Well. I have to admit that the subject of the entire battle fought all along the beaches of Gallipolli was rather to large a subject for me to properly trans portport to you thru the web. But I will continue to take "licks" at (No not with the tongue youngsters) the basics and how they did or did not differ from the fighting on the western front. Initially, from the comments I heard and read from "Anzacs" (Australian and New Zealand expeditionary force) part of the survivors of which did go on to fight on the Western front. there was no indication that they thought the Western Front was worse.
We know one French and one British Battlecruiser were sunk by shelling and/or mines. Neither the British Nor any of the allies that fought with them new that the mine field in the affected area where the French (obsolete from the only pictures available as it does not appear in my reference book by Hough entitled "Dreadnought"Battleship Bouvet was sunk by mine. I have mentioned, I hope, that the allies were entirely unprepared in most places on the peninsula were horrifically unknown. No knowledge was passed on of the extremely rugged terrain and proliferation of impassable ravines (except if one just walk along their course on the bottoms, which floor mostly ran perpendicular to the desired goal; Itstanbul.
Their was no experience as to how to deal with early 20th weapons facing late with middle 19th century methods. or rather, I should say it was not known that whale boats do not and amphibious assault craft make. Even where the Exception to this rule was the Beaching of the small ex ferry "the River Clyde" upon one British beachhead, and the extention of handmade wooden ramps down the side, followed by a pontoon (loosely stated) was to allow the British troops to make it to the beach. I will talk of the regiment of Guy Nightingale which was more than decimated by Turkish fire, although Nightingale and the commanding officer of the Clyde went up and down the ramps and to the beach twice, where, at the same time as much as 70% of the troops disembarking from the Clyde where killed or wounded just making each's sole attempt to get to the fight. Insane? well, I have to say yes a this point in my life.
I do not think that the General's in charge of "Overlord" where unaware of the debacle at was then the only Major amphibious land attempt in the 20th century except those that had been undertaken prior to Overlord itself. Dieppe was another disaster. The German 'airborne assault" on Crete had been a success, but a success which came at such great cost that the German "Falschirmjaeger" were not again employed in significant numbers. The digression in this case seems necessary as the Allies were then aware of two disasters in marine assault form and one 'Phyrric" Air assault earlier in the war. the Japanese assaults on the "Fortress Singapore" were not in the least thwarted by the by the ingenious idea of "not confronting ' the strength of the british defenses facing seaward at the city. They Landed unopposed Up the malay peninsula, and proceeded to the relatively undefended landward side of the island on Singapore. It is only an island by virtue of the shallow Lahore strait where Yamashita's Force's arrived.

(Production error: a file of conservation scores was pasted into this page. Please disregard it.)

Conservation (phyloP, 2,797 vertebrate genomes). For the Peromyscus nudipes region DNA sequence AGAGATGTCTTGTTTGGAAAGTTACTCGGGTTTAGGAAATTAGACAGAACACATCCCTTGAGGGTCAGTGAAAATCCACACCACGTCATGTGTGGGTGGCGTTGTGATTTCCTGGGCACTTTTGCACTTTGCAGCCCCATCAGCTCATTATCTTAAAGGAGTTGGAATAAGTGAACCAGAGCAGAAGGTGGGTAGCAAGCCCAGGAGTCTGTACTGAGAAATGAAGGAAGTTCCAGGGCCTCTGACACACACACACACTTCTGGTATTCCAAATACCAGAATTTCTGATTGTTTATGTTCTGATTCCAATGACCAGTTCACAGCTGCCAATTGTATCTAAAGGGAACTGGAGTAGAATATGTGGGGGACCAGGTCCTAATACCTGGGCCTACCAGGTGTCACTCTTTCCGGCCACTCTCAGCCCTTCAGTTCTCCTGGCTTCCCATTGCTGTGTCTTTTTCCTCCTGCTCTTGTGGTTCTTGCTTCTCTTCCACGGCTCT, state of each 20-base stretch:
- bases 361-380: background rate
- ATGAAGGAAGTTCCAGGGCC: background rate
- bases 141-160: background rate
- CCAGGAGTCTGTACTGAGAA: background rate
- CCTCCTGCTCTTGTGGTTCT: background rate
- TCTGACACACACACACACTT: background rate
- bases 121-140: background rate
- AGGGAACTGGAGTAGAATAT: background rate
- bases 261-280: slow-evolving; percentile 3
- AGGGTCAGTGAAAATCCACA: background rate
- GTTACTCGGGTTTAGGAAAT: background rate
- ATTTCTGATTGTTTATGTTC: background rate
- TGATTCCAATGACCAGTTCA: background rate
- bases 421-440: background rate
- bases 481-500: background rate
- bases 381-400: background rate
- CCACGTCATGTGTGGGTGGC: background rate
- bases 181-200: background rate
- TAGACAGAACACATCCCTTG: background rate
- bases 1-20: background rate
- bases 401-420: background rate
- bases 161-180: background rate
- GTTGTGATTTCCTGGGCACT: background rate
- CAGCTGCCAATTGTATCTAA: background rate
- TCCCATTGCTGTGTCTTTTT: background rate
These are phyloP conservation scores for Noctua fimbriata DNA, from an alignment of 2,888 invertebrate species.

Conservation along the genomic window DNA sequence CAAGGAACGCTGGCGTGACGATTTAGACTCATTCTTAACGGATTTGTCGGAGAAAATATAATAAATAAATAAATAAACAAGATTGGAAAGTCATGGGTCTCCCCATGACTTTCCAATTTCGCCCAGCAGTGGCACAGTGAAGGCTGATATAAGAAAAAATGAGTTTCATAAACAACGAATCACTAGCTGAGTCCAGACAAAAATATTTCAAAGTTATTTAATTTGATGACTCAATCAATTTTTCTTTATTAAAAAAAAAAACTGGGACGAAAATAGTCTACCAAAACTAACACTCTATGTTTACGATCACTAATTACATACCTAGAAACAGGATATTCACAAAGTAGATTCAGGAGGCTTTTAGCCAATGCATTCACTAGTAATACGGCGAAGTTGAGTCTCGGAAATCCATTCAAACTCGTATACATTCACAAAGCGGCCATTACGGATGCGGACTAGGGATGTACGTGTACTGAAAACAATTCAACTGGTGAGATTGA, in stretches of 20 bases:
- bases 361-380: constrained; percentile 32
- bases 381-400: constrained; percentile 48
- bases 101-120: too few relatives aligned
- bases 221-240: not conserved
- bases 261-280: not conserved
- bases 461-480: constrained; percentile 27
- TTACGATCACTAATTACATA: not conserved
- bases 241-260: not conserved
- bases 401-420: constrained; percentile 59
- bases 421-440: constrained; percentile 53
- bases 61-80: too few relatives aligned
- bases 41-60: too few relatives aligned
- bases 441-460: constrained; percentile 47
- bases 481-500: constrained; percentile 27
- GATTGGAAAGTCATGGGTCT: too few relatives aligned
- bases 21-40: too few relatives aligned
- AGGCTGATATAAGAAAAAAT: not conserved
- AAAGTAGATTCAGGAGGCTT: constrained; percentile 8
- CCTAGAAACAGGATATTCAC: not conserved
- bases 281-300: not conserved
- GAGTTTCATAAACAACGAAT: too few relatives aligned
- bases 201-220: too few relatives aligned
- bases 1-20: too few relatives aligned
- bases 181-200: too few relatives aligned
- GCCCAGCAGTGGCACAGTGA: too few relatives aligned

I am actually somewhat more prepared to discuss Singapore and Crete than the disaster at Gallipoli, but no mater, I will continue the task as well as I may.
On other beaches, their was little or no opposition.
It must has appeared slightly as "deju vu" to then First Lord of the admiralty Winston Churchill.
It is unclear to me whether the amphibious assault was meant to be a follow on to the naval forcing of the Dardanelles, which was the Ist Lord's favorite brainchild, it was made with 16 "battleships" (most of whom were not of the "Dreadnought" level, but it appears the amphibious operation was a "fallback" plan if the Naval "forcing" of the strait failed (and he more important goal of forcing the Turks out of the war with it)of course a naval forcing of this magnitude had always been rationally met with the argument that seaborne guns could never out fight land based batteries of anywhere an even chance of success. Apparently C.S. forester new this as it was sometime restated in his famous "Hornblower" novels.
Specifically, my finally found research library yields the following information: "British General Sir Ian Hamilton was out in charge of 75,00 men which included the aforesaid Anzacs and the british 29th division" along with a
French "colonial" division. If no one else watched the archealogical dig of a British Trench where the bodies of troops bearing apparent French "Colonials" led me to the conclusion that neither group were actually French, this omits the contribution of the French. which could have meant to be limited to the naval campaign. The more famous beaches were "Anzac cove" and " Green Beach". But there were three other beaches. The Mass Market picture book "Battle" says in horrendous understatement of the losses and butchery where the "River Clyde" beached itself (in an inadvertent attempt to mimic WWII's American LCI's (landing craft infantry)by saying that "British troops were shot up at one beach by Turkish machine guns but most of the forces got safely ashore. If this means only that one beach was a bloodbath, and the other less afflicted, it might be a quasi acceptable statement. Clearly I am going to have to continue this thread more and often, but I will leaven it with interspersed article of a slightly less daunting and bloody nature. I will Do it soon. A 'friend' in college 'borrowed' my three volume set on The Great war, and some vinyl alblums, and I never could chase him down on campus again. This lack of honor was egregious to me.
more later, I am sure you can hardly wait.